WWW Story #AToZChallenge



World Wide Web

We are only 4 days away from the end of the month and one of the best and funniest challenges I’ve taken in my life, that is the A2Z challenge. Today is the “W” letter day, so I should tell you the story of an invention starting with the letter “W”. And this invention must be (According to my theme) a world-changing one. This would be the invention of the World Wide Web. 

Previously, we told the story of the invention of the Internet. Many people do the huge mistake of mixing between the “Internet” and the “WWW” to be of the same meaning. Actually I already stated the difference before in the “Internet” post, and I will quote it again: 

The Internet is a massive network of networks, a networking infrastructure. It connects millions of computers together globally, forming a network in which any computer can communicate with any other computer as long as they are both connected to the Internet. Information that travels over the Internet does so via a variety of languages known as protocols. 

The World Wide Web, or simply Web, is a way of accessing information over the medium of the Internet. It is an information-sharing model that is built on top of the Internet. The Web uses the HTTP protocol, only one of the languages spoken over the Internet, to transmit data. Web services, which use HTTP to allow applications to communicate in order to exchange business logic, use the the Web to share information. The Web also utilizes browsers, such as Internet Explorer or Firefox, to access Web documents called Web pages that are linked to each other via hyperlinks. Web documents also contain graphics, sounds, text and video.

The Web is just one of the ways that information can be disseminated over the Internet. The Internet, not the Web, is also used for e-mail, which relies on SMTP, Usenet news groups, instant messaging and FTP. So the Web is just a portion of the Internet, albeit a large portion, but the two terms are not synonymous and should not be confused. 

The web was originally conceived to meet the demand for automatic information sharing between scientists working in laboratories in different universities and institutes all over the world.  The program Berners-Lee wrote not only addressed that demand, it also  unlocked a global post office without mailmen, stamps or paper — and a bit more.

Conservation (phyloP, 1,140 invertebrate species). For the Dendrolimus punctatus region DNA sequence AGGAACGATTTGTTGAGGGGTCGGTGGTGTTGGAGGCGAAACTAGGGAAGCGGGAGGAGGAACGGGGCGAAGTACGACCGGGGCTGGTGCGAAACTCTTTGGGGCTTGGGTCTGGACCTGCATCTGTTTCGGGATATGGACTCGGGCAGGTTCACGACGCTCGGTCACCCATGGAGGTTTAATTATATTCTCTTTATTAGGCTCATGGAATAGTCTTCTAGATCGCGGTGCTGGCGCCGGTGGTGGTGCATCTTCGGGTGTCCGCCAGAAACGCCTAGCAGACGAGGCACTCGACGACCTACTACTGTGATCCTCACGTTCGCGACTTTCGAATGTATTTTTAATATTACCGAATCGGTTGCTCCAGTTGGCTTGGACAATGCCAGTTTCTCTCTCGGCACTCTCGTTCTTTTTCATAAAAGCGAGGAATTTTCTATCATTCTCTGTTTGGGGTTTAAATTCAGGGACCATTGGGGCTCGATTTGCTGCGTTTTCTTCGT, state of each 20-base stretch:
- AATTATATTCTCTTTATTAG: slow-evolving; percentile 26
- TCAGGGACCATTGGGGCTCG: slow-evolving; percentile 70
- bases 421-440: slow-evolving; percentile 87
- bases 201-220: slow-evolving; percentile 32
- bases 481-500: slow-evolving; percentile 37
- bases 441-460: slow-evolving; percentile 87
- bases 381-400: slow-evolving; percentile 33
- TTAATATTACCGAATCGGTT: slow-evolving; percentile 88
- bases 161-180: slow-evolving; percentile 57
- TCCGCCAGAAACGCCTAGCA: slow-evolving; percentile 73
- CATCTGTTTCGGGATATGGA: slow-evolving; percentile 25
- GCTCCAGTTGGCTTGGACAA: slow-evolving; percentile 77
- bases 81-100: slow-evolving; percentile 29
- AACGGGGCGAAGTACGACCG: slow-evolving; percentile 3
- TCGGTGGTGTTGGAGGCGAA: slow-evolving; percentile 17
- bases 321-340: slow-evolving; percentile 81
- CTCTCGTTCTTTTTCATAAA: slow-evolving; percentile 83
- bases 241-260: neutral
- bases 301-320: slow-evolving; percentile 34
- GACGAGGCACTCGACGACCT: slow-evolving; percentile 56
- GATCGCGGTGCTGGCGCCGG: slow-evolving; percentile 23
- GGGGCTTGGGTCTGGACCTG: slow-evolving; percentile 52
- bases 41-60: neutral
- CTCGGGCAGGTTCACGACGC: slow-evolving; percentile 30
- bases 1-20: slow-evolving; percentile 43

“The dream behind the web is of a common information space,” Berners-Lee explained years after he wrote his ground-breaking program.  “There was a second part of the dream, too, dependent on the Web being so generally used it became a realistic mirror — or, in fact, the primary embodiment — of the ways in which we work and play and socialize. ”

In 1984 Berners-Lee returned to CERN (he worked there for the first time in 1980), and considered its problems of information presentation:


The NeXTcube used by Tim Berners-Lee at CERN became the first Web server.

physicists from around the world needed to share data, and with no common machines and no common presentation software. He wrote a proposal in March 1989 for “a large hypertext database with typed links”, but it generated little interest. His boss, Mike Sendall, encouraged Berners-Lee to begin implementing his system on a newly acquired NeXT workstation.

He considered several names, including Information MeshThe Information Mine (turned down as it abbreviates to TIM, the WWW’s creator’s name) or Mine of Information (turned down because it abbreviates to MOI which is “Me” in French), but settled on World Wide Web. He has since stated “None had quite the right ring. I liked WWW partly because I could start global variable names with a W and not have them clash with other peoples’ (in a C world) …in fact I used HT for them)”.

By Christmas 1990, Berners-Lee had built all the tools necessary for a working Web: the HyperText Transfer Protocol (HTTP) 0.9, the HyperText Markup Language (HTML), the first Web browser (named WorldWideWeb, which was also a Web editor), the first HTTPserver software (later known as CERN httpd), the first web server (http://info.cern.ch), and the first Web pages that described the project itself. The browser could access Usenet newsgroups and FTP files as well. However, it could run only on the NeXT; Nicola Pellow therefore created a simple text browser that could run on almost any computer called the Line Mode Browser. To encourage use within CERN, Bernd Pollermann put the CERN telephone directory on the web — previously users had to log onto the mainframe in order to look up phone numbers.

“The WorldWideWeb (WWW) project aims to allow all links to be made to any information anywhere. […] The WWW project was started to allow high energy physicists to share data, news, and documentation. We are very interested in spreading the web to other areas, and having gateway servers for other data. Collaborators welcome!” —from Tim Berners-Lee’s first message

Starting from 1992, the WWW started to grow and different browsers were developed. And of course, the Dot-Com boom that appeared from 1997 to 2000. WWW is now a critical part of our life. Scientific research is progressing much much faster now, because of the WWW. Can you imagine your life without the technology that enables you to read these lines right now? 



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